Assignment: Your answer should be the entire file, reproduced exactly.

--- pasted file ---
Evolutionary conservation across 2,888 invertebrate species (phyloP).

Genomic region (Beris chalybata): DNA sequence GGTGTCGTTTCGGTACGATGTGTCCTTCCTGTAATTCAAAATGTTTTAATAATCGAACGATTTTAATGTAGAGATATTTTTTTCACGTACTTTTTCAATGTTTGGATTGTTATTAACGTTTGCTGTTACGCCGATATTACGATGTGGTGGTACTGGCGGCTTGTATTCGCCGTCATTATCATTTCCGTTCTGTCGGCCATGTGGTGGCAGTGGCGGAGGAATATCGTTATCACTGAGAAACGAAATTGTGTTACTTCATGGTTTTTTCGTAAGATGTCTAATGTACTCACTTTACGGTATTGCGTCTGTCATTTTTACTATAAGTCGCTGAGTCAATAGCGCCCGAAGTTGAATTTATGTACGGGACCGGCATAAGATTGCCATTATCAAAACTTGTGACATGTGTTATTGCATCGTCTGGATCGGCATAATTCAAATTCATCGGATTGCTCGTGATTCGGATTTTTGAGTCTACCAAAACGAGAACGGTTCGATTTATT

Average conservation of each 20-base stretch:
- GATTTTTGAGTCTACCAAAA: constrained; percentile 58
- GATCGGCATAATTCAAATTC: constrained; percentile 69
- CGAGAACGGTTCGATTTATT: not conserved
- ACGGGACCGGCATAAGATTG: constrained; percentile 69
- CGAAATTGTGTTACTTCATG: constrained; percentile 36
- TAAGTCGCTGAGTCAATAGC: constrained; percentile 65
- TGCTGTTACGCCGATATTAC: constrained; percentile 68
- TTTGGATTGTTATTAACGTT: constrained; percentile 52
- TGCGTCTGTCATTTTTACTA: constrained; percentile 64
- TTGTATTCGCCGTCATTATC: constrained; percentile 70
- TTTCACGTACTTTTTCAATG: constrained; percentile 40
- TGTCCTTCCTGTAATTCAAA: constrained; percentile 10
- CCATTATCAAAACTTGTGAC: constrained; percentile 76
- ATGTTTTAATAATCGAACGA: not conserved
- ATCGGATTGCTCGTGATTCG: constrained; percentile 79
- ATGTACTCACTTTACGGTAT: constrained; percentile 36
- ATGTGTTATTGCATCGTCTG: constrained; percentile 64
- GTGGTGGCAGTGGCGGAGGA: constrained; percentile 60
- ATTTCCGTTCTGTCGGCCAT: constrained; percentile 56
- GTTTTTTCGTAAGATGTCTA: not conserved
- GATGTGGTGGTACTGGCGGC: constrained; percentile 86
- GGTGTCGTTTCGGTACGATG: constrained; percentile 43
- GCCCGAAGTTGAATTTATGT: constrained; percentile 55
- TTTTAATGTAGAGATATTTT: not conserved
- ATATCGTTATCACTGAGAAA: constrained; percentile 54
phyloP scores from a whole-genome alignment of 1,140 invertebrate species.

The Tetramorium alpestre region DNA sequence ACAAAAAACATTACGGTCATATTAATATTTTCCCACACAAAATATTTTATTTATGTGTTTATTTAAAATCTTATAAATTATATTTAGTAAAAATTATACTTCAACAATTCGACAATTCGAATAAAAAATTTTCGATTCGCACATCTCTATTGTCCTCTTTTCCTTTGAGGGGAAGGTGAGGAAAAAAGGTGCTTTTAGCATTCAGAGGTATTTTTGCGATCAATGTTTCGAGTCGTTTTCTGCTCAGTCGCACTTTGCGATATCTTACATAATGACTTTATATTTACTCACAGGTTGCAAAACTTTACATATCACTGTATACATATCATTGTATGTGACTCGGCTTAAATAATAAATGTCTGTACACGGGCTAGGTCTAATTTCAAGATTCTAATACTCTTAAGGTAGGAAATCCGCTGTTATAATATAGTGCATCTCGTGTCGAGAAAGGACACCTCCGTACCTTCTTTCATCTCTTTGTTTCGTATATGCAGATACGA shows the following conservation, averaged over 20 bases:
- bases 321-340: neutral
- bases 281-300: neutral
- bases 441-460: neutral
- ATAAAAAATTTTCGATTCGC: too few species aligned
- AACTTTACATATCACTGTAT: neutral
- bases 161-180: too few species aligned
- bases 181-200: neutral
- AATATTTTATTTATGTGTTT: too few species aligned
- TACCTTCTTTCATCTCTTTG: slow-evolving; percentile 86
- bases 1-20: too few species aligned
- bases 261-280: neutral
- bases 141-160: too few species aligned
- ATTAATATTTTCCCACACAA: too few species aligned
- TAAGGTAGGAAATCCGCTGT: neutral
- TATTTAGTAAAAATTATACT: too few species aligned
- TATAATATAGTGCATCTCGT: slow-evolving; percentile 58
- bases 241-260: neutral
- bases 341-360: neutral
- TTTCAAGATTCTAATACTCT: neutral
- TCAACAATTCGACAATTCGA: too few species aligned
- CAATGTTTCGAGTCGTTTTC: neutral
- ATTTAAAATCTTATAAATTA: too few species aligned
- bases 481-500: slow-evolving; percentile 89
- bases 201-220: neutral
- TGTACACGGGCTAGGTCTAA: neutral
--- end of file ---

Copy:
Evolutionary conservation across 2,888 invertebrate species (phyloP).

Genomic region (Beris chalybata): DNA sequence GGTGTCGTTTCGGTACGATGTGTCCTTCCTGTAATTCAAAATGTTTTAATAATCGAACGATTTTAATGTAGAGATATTTTTTTCACGTACTTTTTCAATGTTTGGATTGTTATTAACGTTTGCTGTTACGCCGATATTACGATGTGGTGGTACTGGCGGCTTGTATTCGCCGTCATTATCATTTCCGTTCTGTCGGCCATGTGGTGGCAGTGGCGGAGGAATATCGTTATCACTGAGAAACGAAATTGTGTTACTTCATGGTTTTTTCGTAAGATGTCTAATGTACTCACTTTACGGTATTGCGTCTGTCATTTTTACTATAAGTCGCTGAGTCAATAGCGCCCGAAGTTGAATTTATGTACGGGACCGGCATAAGATTGCCATTATCAAAACTTGTGACATGTGTTATTGCATCGTCTGGATCGGCATAATTCAAATTCATCGGATTGCTCGTGATTCGGATTTTTGAGTCTACCAAAACGAGAACGGTTCGATTTATT

Average conservation of each 20-base stretch:
- GATTTTTGAGTCTACCAAAA: constrained; percentile 58
- GATCGGCATAATTCAAATTC: constrained; percentile 69
- CGAGAACGGTTCGATTTATT: not conserved
- ACGGGACCGGCATAAGATTG: constrained; percentile 69
- CGAAATTGTGTTACTTCATG: constrained; percentile 36
- TAAGTCGCTGAGTCAATAGC: constrained; percentile 65
- TGCTGTTACGCCGATATTAC: constrained; percentile 68
- TTTGGATTGTTATTAACGTT: constrained; percentile 52
- TGCGTCTGTCATTTTTACTA: constrained; percentile 64
- TTGTATTCGCCGTCATTATC: constrained; percentile 70
- TTTCACGTACTTTTTCAATG: constrained; percentile 40
- TGTCCTTCCTGTAATTCAAA: constrained; percentile 10
- CCATTATCAAAACTTGTGAC: constrained; percentile 76
- ATGTTTTAATAATCGAACGA: not conserved
- ATCGGATTGCTCGTGATTCG: constrained; percentile 79
- ATGTACTCACTTTACGGTAT: constrained; percentile 36
- ATGTGTTATTGCATCGTCTG: constrained; percentile 64
- GTGGTGGCAGTGGCGGAGGA: constrained; percentile 60
- ATTTCCGTTCTGTCGGCCAT: constrained; percentile 56
- GTTTTTTCGTAAGATGTCTA: not conserved
- GATGTGGTGGTACTGGCGGC: constrained; percentile 86
- GGTGTCGTTTCGGTACGATG: constrained; percentile 43
- GCCCGAAGTTGAATTTATGT: constrained; percentile 55
- TTTTAATGTAGAGATATTTT: not conserved
- ATATCGTTATCACTGAGAAA: constrained; percentile 54
phyloP scores from a whole-genome alignment of 1,140 invertebrate species.

The Tetramorium alpestre region DNA sequence ACAAAAAACATTACGGTCATATTAATATTTTCCCACACAAAATATTTTATTTATGTGTTTATTTAAAATCTTATAAATTATATTTAGTAAAAATTATACTTCAACAATTCGACAATTCGAATAAAAAATTTTCGATTCGCACATCTCTATTGTCCTCTTTTCCTTTGAGGGGAAGGTGAGGAAAAAAGGTGCTTTTAGCATTCAGAGGTATTTTTGCGATCAATGTTTCGAGTCGTTTTCTGCTCAGTCGCACTTTGCGATATCTTACATAATGACTTTATATTTACTCACAGGTTGCAAAACTTTACATATCACTGTATACATATCATTGTATGTGACTCGGCTTAAATAATAAATGTCTGTACACGGGCTAGGTCTAATTTCAAGATTCTAATACTCTTAAGGTAGGAAATCCGCTGTTATAATATAGTGCATCTCGTGTCGAGAAAGGACACCTCCGTACCTTCTTTCATCTCTTTGTTTCGTATATGCAGATACGA shows the following conservation, averaged over 20 bases:
- bases 321-340: neutral
- bases 281-300: neutral
- bases 441-460: neutral
- ATAAAAAATTTTCGATTCGC: too few species aligned
- AACTTTACATATCACTGTAT: neutral
- bases 161-180: too few species aligned
- bases 181-200: neutral
- AATATTTTATTTATGTGTTT: too few species aligned
- TACCTTCTTTCATCTCTTTG: slow-evolving; percentile 86
- bases 1-20: too few species aligned
- bases 261-280: neutral
- bases 141-160: too few species aligned
- ATTAATATTTTCCCACACAA: too few species aligned
- TAAGGTAGGAAATCCGCTGT: neutral
- TATTTAGTAAAAATTATACT: too few species aligned
- TATAATATAGTGCATCTCGT: slow-evolving; percentile 58
- bases 241-260: neutral
- bases 341-360: neutral
- TTTCAAGATTCTAATACTCT: neutral
- TCAACAATTCGACAATTCGA: too few species aligned
- CAATGTTTCGAGTCGTTTTC: neutral
- ATTTAAAATCTTATAAATTA: too few species aligned
- bases 481-500: slow-evolving; percentile 89
- bases 201-220: neutral
- TGTACACGGGCTAGGTCTAA: neutral